Heller School MBA in nonprofit management rated highly by Aspen
The Heller School’s MBA program in nonprofit management received the number two ranking in the Boston area in the Aspen Institute’s rating of innovative MBA programs that integrate social and environmental issues into their curricula and research. Overall, the Heller program ranked 38th of 149 MBA programs worldwide in this "Beyond Grey Pinstripes" rating.
“We continue to be proud of Heller’s MBA program as it combines the rigor one finds in a traditional business school with the training necessary to address the distinctive management issues facing organizations with a social mission,” said Brenda Anderson, director of the Heller program.
Heller Dean Lisa Lynch expressed great satisfaction that Heller’s MBA was ranked fifth in the world by the Aspen Institute in the category of student exposure to social, environmental and ethical issues within the curriculum.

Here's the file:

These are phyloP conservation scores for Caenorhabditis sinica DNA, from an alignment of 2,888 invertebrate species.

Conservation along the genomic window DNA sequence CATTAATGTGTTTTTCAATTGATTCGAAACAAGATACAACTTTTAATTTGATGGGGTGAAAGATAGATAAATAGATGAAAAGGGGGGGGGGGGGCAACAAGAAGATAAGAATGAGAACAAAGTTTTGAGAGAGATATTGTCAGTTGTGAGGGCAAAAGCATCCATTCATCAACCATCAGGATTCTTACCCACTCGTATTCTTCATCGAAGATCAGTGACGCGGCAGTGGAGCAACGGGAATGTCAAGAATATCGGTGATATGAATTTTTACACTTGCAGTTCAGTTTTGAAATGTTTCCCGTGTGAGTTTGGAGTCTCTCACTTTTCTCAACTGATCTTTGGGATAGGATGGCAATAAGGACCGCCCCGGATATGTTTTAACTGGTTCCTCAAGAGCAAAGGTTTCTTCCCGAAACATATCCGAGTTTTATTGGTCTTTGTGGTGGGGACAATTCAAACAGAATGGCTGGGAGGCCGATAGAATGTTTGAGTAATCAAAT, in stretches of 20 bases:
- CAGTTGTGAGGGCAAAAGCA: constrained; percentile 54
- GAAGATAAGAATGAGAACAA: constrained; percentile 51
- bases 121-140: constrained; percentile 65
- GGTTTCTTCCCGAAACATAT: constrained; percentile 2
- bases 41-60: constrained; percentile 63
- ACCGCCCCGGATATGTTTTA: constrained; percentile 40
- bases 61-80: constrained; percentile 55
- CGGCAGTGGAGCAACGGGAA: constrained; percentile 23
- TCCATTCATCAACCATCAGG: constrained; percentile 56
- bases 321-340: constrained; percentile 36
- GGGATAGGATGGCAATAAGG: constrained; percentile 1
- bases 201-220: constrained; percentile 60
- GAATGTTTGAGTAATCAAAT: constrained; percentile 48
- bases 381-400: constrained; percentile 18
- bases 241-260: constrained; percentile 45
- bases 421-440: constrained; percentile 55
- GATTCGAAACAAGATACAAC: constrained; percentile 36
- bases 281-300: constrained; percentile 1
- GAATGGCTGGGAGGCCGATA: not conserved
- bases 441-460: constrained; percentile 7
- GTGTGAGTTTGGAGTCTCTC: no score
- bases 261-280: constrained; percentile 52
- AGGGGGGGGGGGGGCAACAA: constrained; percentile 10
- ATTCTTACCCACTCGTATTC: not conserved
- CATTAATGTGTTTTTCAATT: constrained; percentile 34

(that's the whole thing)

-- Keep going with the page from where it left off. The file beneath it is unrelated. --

“The commitment of the Heller faculty in all of our degree programs to include in their courses a focus on these issues is a distinguishing feature of our school,” Lynch said. “As a result our students are well sought after by employers when they graduate and reenter the job market.”
Anderson said that Heller is distinguished by the fact that its students “come to the Heller MBA from all walks of life, sharing a common passion -- the desire to change the world by taking courses that address topics such as poverty alleviation, environmental sustainability, healthcare, social enterprise and children, youth and family.”
Conducted by the Aspen Institute’s Business and Society Program, the review of MBA programs globally addresses how well full-time, accredited MBA programs incorporate social, environmental and ethical issues into the training of future business executives. The survey evaluates programs in four areas: availability of courses that contain social, ethical or environmental content; student exposure to such courses; courses that explicitly discuss how business can be an engine for improving social or environmental conditions; and the extent to which professors explore environmental and social issues in their research.
Categories: Humanities and Social Sciences